But the words of praise for Bush seemed to contrast with a jarring reality: A generation after he left office, the presidency has become all consuming in American life, yet it has also never seemed smaller and more prone to failure.
“The public interest in the presidency is sky high,” said Douglas Brinkley, a presidential historian at Rice University. “But the institution of the president has shrunk. It’s becoming a tawdry kind of thing.”
The smallness (and meanness) was evident the moment President Trump entered Washington National Cathedral for Bush’s state funeral, shed his overcoat and took a seat with his fellow commanders in chief.
Trump briefly shook hands with former president Barack Obama and his wife, Michelle. Beyond that exchange, the four presidents in the front row seemed incapable of even fleeting contact. Former president Bill Clinton glanced quickly in Trump’s direction and then looked away. Rather than shake Trump’s hand, former president Jimmy Carter checked his watch.
Trump, arms folded across his chest, stared stoically throughout, as traits of his predecessor, so different from his own, were praised.
The scene at George H.W. Bush’s state funeral at Washington National Cathedral
Some of the contrast between then and now is a product of Trump and his divide and conquer kind of politics. In the cathedral, Bush’s eulogizers described the former president as an “imperfect man” who left America as “a more perfect union.”
More than with most recent presidents, Bush’s instincts at home drove him toward bipartisan compromise on issues as disparate as the budget and the environment. Overseas, he labored to build broad-based alliances. “He often said, ‘When the really tough choices come, it’s the country, not me . . .[the] country that I fought for,’” recalled former senator Alan K. Simpson (R-Wyo.), a Bush friend for decades.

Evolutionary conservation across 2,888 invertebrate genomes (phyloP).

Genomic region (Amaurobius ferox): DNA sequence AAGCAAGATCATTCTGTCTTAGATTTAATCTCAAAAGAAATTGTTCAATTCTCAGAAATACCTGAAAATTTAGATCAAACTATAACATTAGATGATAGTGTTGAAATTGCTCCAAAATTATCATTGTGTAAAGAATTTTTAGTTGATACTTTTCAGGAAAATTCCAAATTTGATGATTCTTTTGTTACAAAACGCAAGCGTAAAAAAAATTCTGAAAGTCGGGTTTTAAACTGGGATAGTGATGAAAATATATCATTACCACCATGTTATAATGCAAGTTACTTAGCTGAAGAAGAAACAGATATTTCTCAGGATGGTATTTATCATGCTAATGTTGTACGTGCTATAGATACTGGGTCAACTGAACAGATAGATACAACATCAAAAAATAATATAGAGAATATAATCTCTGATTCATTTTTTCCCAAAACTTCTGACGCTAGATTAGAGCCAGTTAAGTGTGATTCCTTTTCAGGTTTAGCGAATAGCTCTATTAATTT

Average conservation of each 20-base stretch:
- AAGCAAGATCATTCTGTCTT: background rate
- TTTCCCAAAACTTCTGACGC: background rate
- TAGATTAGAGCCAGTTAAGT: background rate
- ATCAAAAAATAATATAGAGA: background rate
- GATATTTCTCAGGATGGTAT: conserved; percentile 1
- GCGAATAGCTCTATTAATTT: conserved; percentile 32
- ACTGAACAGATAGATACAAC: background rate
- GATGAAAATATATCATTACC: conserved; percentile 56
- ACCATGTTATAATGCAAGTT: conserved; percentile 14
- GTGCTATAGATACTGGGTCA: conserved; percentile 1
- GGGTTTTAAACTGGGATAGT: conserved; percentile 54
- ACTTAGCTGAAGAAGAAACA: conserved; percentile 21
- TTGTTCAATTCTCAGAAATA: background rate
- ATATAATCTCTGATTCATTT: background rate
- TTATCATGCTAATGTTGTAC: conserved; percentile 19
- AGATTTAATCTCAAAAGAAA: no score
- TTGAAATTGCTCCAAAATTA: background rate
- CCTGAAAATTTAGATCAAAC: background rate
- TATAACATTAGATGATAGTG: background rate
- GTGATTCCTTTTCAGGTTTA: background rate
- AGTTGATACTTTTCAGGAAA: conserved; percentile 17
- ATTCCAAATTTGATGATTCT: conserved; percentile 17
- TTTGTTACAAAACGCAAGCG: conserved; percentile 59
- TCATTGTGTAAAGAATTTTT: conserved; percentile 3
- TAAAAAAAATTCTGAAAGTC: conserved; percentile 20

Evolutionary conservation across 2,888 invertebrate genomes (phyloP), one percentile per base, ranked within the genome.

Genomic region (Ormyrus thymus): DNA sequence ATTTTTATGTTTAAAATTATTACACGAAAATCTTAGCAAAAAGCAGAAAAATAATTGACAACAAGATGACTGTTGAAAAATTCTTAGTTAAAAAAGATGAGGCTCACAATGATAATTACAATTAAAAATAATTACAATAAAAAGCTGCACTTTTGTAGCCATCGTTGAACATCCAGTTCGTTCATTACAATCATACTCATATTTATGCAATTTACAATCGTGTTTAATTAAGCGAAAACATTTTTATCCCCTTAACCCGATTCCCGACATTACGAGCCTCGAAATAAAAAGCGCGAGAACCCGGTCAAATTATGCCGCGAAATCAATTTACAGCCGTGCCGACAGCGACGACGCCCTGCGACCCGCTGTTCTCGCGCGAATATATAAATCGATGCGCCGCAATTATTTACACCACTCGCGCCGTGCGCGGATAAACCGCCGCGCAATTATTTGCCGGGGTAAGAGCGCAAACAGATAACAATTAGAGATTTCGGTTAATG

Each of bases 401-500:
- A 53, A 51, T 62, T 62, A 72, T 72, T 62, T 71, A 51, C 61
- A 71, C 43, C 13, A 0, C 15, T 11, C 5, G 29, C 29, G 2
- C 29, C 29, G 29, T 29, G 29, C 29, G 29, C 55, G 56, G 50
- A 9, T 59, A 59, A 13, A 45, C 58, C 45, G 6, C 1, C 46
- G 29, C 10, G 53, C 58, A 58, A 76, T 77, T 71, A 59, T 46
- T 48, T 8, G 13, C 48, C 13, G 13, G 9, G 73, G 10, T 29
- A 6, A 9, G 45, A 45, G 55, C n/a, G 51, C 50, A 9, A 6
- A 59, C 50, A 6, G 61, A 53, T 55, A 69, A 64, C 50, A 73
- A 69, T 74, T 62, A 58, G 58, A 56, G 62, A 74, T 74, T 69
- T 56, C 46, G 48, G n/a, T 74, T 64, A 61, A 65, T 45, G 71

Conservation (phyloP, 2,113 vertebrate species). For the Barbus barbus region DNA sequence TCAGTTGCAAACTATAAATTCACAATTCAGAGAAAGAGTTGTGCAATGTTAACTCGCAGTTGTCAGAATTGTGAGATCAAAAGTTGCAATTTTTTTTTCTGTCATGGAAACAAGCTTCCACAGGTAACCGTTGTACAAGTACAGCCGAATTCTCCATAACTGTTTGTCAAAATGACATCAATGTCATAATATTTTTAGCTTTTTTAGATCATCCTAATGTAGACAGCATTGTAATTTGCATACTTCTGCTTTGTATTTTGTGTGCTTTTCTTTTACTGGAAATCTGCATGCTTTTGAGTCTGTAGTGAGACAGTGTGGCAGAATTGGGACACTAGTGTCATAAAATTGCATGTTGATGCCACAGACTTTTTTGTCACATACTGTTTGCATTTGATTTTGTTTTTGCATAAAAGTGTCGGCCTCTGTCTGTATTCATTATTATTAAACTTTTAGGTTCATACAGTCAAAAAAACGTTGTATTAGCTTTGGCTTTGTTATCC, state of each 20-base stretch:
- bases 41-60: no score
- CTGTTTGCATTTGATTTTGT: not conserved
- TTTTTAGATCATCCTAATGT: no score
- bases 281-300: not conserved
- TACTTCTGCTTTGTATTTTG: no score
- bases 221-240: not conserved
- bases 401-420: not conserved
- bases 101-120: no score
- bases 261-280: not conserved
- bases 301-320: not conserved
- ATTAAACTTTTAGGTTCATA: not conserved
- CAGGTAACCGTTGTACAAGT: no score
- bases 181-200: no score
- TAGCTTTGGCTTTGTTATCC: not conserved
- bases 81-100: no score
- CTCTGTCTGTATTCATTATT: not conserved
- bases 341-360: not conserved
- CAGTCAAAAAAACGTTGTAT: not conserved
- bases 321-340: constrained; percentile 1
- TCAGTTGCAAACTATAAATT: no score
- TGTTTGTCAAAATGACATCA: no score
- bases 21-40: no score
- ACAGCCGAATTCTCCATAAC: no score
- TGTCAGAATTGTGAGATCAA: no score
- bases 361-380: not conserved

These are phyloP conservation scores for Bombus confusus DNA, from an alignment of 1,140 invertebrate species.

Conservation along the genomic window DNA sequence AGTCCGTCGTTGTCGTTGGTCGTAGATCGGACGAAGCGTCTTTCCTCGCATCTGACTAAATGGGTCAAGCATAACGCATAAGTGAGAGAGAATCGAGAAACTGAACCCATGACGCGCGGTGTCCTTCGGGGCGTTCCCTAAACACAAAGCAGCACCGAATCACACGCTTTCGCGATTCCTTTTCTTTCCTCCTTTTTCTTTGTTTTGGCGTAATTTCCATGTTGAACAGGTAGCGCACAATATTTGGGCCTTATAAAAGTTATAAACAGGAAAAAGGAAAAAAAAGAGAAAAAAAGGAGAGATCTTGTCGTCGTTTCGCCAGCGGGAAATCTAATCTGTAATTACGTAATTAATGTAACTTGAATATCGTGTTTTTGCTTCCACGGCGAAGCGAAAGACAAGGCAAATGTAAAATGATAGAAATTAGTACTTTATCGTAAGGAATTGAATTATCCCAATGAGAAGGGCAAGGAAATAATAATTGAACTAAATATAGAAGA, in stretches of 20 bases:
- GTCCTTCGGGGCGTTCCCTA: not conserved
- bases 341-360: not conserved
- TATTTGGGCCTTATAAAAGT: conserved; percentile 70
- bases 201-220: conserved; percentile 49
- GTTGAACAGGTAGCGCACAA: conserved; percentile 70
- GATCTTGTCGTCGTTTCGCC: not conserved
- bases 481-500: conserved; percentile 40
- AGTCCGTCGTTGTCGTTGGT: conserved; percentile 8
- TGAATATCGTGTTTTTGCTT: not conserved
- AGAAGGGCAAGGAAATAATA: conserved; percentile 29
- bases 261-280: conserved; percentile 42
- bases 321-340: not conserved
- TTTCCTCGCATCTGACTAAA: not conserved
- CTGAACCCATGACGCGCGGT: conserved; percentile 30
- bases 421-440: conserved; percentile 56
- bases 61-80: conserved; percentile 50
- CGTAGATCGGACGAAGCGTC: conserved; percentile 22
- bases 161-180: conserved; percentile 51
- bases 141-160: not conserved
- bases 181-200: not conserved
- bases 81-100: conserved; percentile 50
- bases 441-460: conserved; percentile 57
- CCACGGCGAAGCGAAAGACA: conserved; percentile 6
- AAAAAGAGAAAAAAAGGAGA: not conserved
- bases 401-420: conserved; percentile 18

Today, American presidents have largely given up on such bipartisan sentiments, and cross-party compromises on anything of substance have become rare. Obama passed health-care reform without any support from Republicans. Trump’s tax bill passed without the benefit of a single Democrat’s backing.
In speeches near the end of his term, Obama talked of trying to reach across America’s growing divide — even if his efforts were sometimes disparaged by critics as halfhearted or insincere. “I have no doubt a president with the gifts of Lincoln or Roosevelt might have better bridged the divide,” he said in his final State of the Union address. “[But] I guarantee I’ll keep trying to be better so long as I hold this office.”
Trump, in his rallies and speeches, has largely dispensed with even the appearance of trying, opting for a posture closer to all-out war with his political opponents. That has made it far easier for his opponents to dismiss him as not their president, and for the presidency itself to diminish in breadth.
But not all of the blame for the increasing smallness of the office sits with its current occupant. To many historians, the Trump presidency is a reflection of the larger problems with the country and the office.